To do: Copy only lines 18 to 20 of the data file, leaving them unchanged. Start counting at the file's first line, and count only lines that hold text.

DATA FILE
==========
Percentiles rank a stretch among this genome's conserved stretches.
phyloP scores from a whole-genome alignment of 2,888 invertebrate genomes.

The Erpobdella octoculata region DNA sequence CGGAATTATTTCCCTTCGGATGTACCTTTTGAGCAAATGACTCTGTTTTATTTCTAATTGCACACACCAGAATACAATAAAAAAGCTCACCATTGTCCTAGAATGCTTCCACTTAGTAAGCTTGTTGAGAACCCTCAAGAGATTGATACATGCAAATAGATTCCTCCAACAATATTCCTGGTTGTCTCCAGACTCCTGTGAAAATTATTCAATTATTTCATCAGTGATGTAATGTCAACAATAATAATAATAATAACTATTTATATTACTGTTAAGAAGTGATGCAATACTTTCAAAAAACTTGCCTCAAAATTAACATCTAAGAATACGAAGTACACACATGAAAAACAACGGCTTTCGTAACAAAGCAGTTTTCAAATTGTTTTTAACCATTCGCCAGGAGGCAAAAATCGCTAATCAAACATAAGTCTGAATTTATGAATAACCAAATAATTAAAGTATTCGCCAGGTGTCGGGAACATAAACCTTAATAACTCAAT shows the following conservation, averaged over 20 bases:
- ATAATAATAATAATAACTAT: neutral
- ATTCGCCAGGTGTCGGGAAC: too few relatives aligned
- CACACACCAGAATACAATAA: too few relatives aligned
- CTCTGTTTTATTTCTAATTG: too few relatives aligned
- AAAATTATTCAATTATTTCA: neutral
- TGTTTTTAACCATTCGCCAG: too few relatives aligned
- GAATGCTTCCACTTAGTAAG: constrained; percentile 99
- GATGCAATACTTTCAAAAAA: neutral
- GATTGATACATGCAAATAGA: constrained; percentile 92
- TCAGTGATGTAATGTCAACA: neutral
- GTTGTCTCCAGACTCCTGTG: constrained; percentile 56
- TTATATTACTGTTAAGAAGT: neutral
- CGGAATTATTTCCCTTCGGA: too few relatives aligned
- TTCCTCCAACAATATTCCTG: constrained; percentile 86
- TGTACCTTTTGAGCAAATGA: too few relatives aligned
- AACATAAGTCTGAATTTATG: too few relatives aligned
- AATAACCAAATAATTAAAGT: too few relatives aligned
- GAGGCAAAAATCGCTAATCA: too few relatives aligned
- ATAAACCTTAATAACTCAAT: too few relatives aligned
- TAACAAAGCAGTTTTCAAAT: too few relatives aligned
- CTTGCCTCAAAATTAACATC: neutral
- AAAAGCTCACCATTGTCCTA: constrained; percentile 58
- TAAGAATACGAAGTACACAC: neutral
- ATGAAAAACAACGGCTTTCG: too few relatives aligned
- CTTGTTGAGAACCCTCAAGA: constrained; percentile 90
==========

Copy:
- TGTACCTTTTGAGCAAATGA: too few relatives aligned
- AACATAAGTCTGAATTTATG: too few relatives aligned
- AATAACCAAATAATTAAAGT: too few relatives aligned